Any doubt about how much it hurts the Ohio State football team to lose Christian Bryant to a broken left ankle was erased as head coach Urban Meyer’s hand slammed down to the wooden lectern in the postgame interview room.
It was minutes after the No. 4 Buckeyes ran their winning streak to 17 games with a 31-24 victory in Ohio Stadium against 23rd-ranked Wisconsin, but Meyer’s mind was clearly on losing the senior co-captain for what sounds like the rest of the season.
“We lost our captain,” Meyer said, punctuating his remarks at one point with an open-palmed slap of the lectern in frustration. “Christian Bryant has a broken ankle. Just tough news. That's the hardest part of this whole job is to see – I'm not sure everybody understands what goes into playing a football game, the training and work ethic and all that.
“My goodness. Just love that kid. I just want to ask you to keep Christian's family in your prayers, and that darn kid has done so much for our program, come so far. Incredible leadership skills. And he's going to be even more valuable outside of football. I love that guy. Doggone it. Hard part of the game, boy.”
Bryant, a third-year starter, will be missed for more than the 22 tackles and an interception he had racked up through the opening five games. His leadership among the eight game captains Ohio State named this year clearly stood out to Meyer, who finished his press conference with more thoughts on the Cleveland Glenville product.
“He's our leader,” Meyer said. “There's no doubt about he is one of our – if not the defense leader, one of them. And he's just devastated. So that's concern No. 1. Concern probably one, two and three is who is going to fill his spot, who is going to assume the leadership obligation, responsibility that he has, that he has shown. Incredible young man. Incredible. His parents should be very, very proud of that guy. I love that guy.”
The raw emotion of the moment transferred over to Ohio State’s players, including Bryant’s running mate at safety for the past three seasons, fellow senior C.J. Barnett.
“That’s huge,” Barnett said. “That’s my partner, man, and it’s kind of bittersweet. We got this win, but he went down. We’re going to have to pick it up for him, find a replacement, and his leadership is going to be missed. Our other leaders are going to have to carry some more weight.”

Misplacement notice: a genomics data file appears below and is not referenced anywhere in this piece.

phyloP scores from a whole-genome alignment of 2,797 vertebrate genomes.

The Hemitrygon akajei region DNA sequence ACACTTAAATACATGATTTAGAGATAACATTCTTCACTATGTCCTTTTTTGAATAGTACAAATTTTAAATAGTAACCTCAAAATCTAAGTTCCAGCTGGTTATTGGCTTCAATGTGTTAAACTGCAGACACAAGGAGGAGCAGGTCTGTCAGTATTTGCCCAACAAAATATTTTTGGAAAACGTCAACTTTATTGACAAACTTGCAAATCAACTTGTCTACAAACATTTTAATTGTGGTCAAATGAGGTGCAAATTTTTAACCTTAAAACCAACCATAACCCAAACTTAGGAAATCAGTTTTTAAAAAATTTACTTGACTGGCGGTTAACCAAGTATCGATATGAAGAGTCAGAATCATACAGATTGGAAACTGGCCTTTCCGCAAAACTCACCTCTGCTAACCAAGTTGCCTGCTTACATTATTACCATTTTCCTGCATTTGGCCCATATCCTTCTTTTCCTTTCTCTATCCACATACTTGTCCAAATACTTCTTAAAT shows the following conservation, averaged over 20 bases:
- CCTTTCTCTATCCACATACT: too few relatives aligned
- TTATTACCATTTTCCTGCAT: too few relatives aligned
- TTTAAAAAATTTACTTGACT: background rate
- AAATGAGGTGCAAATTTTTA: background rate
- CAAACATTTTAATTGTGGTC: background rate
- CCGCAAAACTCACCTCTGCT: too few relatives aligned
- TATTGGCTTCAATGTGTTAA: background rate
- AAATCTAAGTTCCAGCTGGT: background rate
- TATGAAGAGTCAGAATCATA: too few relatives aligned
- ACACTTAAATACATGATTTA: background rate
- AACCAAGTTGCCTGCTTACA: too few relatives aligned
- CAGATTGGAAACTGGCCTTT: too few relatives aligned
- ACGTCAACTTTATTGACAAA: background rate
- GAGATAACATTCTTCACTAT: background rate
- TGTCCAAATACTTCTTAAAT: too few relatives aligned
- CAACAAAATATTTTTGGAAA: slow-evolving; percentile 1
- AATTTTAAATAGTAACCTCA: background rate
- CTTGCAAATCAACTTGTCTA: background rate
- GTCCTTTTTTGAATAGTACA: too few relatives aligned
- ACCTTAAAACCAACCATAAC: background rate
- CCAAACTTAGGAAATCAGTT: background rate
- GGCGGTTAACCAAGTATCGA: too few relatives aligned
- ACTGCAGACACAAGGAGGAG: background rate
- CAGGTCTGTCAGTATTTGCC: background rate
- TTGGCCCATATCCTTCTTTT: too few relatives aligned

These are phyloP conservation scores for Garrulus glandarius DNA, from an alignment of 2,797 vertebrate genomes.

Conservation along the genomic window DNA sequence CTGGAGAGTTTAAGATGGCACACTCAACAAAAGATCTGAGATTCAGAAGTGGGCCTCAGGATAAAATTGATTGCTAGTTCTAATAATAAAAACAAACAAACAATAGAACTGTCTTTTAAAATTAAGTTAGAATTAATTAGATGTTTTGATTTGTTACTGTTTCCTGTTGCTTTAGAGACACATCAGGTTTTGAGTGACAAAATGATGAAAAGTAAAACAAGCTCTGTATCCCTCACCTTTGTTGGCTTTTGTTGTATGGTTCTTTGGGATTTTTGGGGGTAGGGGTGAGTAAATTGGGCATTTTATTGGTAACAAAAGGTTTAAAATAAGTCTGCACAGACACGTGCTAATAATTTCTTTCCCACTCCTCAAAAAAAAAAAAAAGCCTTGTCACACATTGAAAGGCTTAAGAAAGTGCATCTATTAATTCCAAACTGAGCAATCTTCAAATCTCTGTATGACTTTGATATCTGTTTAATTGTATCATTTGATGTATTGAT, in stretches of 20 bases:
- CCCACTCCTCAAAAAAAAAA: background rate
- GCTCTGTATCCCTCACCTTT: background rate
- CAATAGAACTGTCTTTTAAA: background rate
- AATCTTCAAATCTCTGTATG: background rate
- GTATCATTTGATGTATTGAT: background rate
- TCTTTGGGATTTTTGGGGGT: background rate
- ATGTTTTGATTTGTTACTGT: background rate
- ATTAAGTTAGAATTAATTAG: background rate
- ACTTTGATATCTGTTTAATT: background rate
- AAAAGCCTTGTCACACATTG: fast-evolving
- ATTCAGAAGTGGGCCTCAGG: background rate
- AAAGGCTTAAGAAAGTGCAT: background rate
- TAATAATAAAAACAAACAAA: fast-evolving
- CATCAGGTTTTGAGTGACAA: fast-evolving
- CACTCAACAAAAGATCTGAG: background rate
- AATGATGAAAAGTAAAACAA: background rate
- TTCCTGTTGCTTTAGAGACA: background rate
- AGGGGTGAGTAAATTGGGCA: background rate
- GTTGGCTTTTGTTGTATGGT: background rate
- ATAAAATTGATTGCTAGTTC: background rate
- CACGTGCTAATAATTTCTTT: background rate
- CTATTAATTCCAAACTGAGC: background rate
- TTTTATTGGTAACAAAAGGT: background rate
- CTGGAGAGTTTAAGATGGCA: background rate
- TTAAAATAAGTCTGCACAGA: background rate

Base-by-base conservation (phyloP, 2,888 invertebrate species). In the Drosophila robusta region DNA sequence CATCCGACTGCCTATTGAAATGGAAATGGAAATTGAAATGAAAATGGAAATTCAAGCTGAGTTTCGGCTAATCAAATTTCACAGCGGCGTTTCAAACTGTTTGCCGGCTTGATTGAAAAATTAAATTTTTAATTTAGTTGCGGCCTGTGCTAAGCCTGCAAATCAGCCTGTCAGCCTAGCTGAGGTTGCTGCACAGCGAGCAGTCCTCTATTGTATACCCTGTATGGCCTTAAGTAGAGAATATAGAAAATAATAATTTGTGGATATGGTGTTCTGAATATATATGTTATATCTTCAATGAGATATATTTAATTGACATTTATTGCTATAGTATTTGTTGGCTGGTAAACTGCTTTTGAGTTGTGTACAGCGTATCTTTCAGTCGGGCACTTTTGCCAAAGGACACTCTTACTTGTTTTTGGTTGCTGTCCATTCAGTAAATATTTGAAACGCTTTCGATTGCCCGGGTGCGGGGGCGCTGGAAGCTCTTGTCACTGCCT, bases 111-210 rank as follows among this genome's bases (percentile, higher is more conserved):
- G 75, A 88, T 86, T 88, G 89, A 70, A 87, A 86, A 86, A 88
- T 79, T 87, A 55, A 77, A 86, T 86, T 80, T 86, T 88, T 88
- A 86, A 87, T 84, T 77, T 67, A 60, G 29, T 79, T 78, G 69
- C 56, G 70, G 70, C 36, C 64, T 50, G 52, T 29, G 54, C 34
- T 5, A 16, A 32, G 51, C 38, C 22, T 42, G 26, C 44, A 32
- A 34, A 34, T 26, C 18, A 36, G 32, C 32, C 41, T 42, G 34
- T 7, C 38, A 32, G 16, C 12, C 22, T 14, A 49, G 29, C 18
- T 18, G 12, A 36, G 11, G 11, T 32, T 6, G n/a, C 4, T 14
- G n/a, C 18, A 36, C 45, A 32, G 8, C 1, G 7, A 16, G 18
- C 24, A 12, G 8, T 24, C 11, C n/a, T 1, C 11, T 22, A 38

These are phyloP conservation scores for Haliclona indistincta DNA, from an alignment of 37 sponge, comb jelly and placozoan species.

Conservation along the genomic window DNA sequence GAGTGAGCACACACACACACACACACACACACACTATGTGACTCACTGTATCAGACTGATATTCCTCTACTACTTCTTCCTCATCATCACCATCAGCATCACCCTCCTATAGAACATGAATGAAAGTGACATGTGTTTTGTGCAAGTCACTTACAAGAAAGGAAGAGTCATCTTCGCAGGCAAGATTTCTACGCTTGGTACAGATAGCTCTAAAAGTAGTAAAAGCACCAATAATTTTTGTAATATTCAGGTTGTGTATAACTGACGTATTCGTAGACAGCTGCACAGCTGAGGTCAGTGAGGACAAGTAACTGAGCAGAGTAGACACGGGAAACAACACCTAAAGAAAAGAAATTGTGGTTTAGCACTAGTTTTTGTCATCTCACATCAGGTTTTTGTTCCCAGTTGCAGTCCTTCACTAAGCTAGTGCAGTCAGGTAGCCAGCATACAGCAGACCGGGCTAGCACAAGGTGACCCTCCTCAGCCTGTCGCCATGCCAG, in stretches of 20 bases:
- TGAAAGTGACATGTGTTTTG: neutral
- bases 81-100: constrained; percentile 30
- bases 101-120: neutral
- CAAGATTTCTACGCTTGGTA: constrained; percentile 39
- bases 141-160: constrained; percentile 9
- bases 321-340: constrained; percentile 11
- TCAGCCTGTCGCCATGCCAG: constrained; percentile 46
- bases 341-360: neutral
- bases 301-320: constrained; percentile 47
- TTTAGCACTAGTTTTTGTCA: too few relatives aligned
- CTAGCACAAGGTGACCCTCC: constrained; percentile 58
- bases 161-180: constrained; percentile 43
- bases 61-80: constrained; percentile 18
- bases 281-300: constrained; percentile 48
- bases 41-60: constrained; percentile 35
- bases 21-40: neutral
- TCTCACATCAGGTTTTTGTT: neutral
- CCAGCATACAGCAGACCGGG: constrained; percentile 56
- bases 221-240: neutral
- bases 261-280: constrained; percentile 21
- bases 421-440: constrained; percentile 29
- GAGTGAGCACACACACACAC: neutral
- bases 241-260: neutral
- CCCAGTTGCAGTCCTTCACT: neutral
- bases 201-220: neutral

Bryant was injured as the Buckeyes made their last stand in the seven-point victory. Wisconsin took over down by a touchdown with 1:29 to play but quickly found itself in deep trouble with a third-and-17 as the clock ticked under a minute to play. Under pressure, quarterback Joel Stave flipped a quick pass to running back James White from his own end zone, and Bryant was injured among the players trying to make the play along the west sideline.
Now gone will be one of the most vocal Buckeyes, as Bryant has never been shy with both trash talk for opponents and encouraging words for his teammates.
“It’s real tough because he’s always a guy who’s chirping,” sophomore linebacker Joshua Perry said. “He’s in your ear. He provides a spark. He provides confidence. He’s always picking us up if we’re down. So you miss that, and his play is just so intense. He’s always hawking the ball, all that kind of stuff.”
“It hits home,” linebacker Curtis Grant added. “It hit really hard. I can’t really explain it. It has me down right now, but we have to bounce back and do it for him.”
With Bryant out, the Buckeyes now have some options. Fifth-year senior Corey Brown, who has been the team’s dime back this season and has 21 tackles, could slot into the regular rotation for the first time in his career. Sophomore Ron Tanner, who has six tackles and an interception, could also see increased time, while true freshman Vonn Bell (six tackles) might also be in the mix.
None, though, figure to provide the spark and impassioned play Bryant has become known for.
“We have great depth,” Banrett said. “I think him going down just gives another guy an opportunity to step up and make plays. We have Ron Tanner and Corey Brown back there. We don’t expect a drop-off, but it’s huge in the leadership part.”